Questo è il modulo da compilare (che deve essere compilato) per la richiesta del mutuo” (This is the (This is the application that must be complied…)

 

temporale: it indicates the moment or the circumstance in which the action expressed in the main clause occurs.

The explicit form is formed by conjugations/temporal locutions (quando, mentre, prima, dopo, nel momento in cui, non appena, fino a che…) (when, while before, after, as soon as, until)+ indicative or subjunctive verb;

The implicit form is formed by participle, gerund or dopo/prima di (after/before)+ infinitive verb

Example: “Raggiungeteci appena finite di lavorare” (Meet us as soon as you finish working)

Cambia atteggiamento prima che sia troppo tardi!” (Change your attitude before it’s too late)

Finite le vacanze (dopo che le vacanze erano finite), siamo tornati alla nostra vita monotona” (After our vacation was over, we went back to our monotonous life)

Ci sono passata tornando (mentre tornavo) da casa di mia sorella” (I passed by while I was on my way home from my sister’s home)

Dopo essere stato attaccato, il presidente lasciò l’aula” (The president left the courtroom after being attacked)

 

causale (causal): it indicates the cause of the action expressed by the main clause

The explicit form is formed by perché, poiché, siccome, dal momento che (because, since, given that) + indicative verb;

The implicit form is formed by past participle, gerund or per + infinitive verb

Examples: “Siccome abbiamo preso l’aereo, siamo arrivati prima degli altri” (Since we’ve missed the plane, we’ve got there before them)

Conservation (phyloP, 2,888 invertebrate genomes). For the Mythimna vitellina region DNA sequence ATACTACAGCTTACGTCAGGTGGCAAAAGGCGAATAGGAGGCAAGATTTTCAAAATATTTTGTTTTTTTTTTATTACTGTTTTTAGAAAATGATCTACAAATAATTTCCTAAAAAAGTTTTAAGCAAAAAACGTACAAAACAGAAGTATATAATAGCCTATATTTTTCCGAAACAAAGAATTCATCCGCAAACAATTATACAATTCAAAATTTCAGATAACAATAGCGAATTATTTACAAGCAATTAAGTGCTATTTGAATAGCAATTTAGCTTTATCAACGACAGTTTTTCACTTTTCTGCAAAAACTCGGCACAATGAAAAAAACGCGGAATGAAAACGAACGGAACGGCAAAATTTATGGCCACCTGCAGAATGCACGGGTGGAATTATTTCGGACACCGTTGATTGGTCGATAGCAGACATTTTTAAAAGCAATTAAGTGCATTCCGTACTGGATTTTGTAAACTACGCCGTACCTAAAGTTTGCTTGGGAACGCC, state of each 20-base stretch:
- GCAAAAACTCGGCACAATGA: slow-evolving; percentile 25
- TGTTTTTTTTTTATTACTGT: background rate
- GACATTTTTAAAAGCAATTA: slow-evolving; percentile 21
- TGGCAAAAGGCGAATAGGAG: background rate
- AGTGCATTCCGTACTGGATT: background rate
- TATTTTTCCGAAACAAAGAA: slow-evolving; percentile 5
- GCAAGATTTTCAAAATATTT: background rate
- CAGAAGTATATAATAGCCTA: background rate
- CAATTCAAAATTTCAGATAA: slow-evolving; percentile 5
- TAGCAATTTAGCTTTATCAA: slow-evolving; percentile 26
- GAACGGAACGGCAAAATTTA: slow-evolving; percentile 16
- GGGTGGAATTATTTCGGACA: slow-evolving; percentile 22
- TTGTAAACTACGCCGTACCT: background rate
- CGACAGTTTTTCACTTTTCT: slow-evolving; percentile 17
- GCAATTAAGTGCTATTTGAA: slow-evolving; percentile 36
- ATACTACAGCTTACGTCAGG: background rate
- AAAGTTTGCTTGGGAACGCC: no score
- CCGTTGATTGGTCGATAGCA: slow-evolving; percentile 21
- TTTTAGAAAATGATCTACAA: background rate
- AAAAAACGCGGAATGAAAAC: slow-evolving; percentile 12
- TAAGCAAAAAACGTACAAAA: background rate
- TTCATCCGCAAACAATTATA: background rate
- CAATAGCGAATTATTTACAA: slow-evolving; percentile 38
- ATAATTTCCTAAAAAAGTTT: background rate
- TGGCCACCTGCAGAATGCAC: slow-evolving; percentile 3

Avendo ricevuto (siccome aveva ricevuto) la promozione, ha deciso di comprare una casa più grande” (Since he’s got a promotion, he’s decided to buy a larger house)

(Poiché era stato) Incoraggiato dai suoi genitori, il bambino è riuscito a camminare” (The baby has been able to walk alone, since he had been encouraged by his parents)

Lo hanno rimproverato per aver portato il cellulare in aula” (They reproached him for bringing his cellphone in the classroom)

 

concessiva (concessive): it indicates the fact despite which the action in the main clause occurs.

 The explicit form is formed by benché, nonostante, sebbene, malgrado (although, despite, even though) + subjunctive or anche se + indicative verb;

The implicit form is formed by pur + gerund or benché, sebbene (although, despite) + past participle

Examples: “Ho mangiato anche se non avevo fame” (I ate something even though I wasn’t hungry)

Andò a lavorare nonostante avesse la febbre” (He went to work despite having the fever)

Pur essendo molto ricco, Luca non ha donato nemmeno un euro” (Despite being very rich, Luca didn’t donate a single euro)